• LDL cholesterol is the primary key to treatment. Diet is first-line therapy and drug intervention is reserved for patients considered to be at a higher risk. Continue diet for at least 6 months before initiating drug therapy; use drug therapy in conjunction with diet, not in place of diet. The greater the risk the more aggressive the intervention.
• If there is evidence of coronary heart disease (CHD), do lipoprotein analysis.
• Initially measure total cholesterol and HDL cholesterol levels; based on these results and the presence or absence of other risk factors, determine course of action or proceed to lipoprotein analysis.
• See American Heart Association (AHA) diet, Step I, and AHA diet, Step II.
• Risk factors for atherosclerosis: advanced age, diabetes mellitus, family history, hypertension, male gender, obesity, sedentary lifestyle, tobacco use.
Status and Total CholesterolHDL Cholesterol=2 Positive Risk FactorsRecommendations
Desirable (200 mg/dL)=35 mg/dLN/A*• Reassess total and HDL levels in 5 yr.
• Provide information on diet, physical activity, and risk factor reduction.
=35 mg/dLN/A• Do lipoprotein analysis (see below).
Borderline high (200–239 mg/dL)=35 mg/dLNo• Reassess total and HDL levels in 1–2 yr.
• Reinforce diet, physical activity, and other risk factor reduction activities.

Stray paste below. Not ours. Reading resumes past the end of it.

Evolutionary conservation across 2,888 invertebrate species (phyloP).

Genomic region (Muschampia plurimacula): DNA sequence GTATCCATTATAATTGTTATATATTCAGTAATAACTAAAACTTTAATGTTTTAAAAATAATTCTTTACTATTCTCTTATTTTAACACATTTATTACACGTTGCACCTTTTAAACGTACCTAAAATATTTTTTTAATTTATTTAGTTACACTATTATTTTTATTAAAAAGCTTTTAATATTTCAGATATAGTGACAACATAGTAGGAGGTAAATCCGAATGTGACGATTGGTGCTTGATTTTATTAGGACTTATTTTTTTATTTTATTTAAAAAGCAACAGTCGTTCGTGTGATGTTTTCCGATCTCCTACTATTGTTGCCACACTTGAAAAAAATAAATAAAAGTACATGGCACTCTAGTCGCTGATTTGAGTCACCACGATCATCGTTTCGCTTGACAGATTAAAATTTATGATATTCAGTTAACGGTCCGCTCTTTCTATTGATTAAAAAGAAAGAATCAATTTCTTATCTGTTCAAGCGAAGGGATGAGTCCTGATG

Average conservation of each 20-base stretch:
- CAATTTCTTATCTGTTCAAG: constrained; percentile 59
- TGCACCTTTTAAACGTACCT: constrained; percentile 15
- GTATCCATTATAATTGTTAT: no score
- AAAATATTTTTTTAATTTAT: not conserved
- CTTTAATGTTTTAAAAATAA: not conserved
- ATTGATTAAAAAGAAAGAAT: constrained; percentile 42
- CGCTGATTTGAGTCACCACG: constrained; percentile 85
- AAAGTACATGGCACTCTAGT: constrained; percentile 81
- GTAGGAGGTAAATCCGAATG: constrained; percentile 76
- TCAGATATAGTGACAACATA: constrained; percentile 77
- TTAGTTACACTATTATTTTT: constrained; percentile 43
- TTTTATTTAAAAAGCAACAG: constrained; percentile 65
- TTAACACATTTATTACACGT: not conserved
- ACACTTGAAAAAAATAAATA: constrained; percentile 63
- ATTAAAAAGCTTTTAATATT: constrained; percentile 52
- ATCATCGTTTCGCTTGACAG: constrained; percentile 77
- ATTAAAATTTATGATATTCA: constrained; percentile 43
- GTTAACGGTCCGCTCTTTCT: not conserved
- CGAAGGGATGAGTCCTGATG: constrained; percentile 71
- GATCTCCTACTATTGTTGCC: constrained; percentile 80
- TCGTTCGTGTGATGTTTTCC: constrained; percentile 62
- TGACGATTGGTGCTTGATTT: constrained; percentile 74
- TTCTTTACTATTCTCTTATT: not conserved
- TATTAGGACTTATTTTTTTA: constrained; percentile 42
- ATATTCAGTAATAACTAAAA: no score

=35 mg/dLYes• Do lipoprotein analysis (see below).
High (=240 mg/dL)• Do lipoprotein analysis (see below).
LDL cholesterol = (total cholesterol - HDL) - (triglycerides ÷ 5)
Status and LDL Cholesterol=2 Positive Risk FactorsRecommendations
Desirable (130 mg/dL)N/A• Reassess total and HDL in 5 yr.
• Provide information on diet, physical activity, and risk factor reduction.
Borderline high-risk (130–159 mg/dL)No• Reassess total, HDL, and LDL annually.
• Provide information on Step I diet and physical activity.
High-risk (=160 mg/dL)Yes• Clinical workup (history, physical exam, and lab tests) to check for secondary causes or familial disorders.
• Consider risk factors that can be changed.
• Initiate Step I diet; if diet fails, proceed to Step II diet.
• Consider drug therapy if diet fails to obtain desired levels.
Goal for borderline high-risk patients with =2 negative risk factors is LDL 130 mg/dL.
Goal for high-risk patients with no other risk factors is LDL 160 mg/dL.
• When there is evidence of CHD, the goal of therapy is to reduce LDL to =100 mg/dL.
• LDL > 100—Do clinical workup and initiate diet or drug therapy.
• LDL =100—Individualize instruction on diet and physical activity and repeat lipoprotein analysis annually.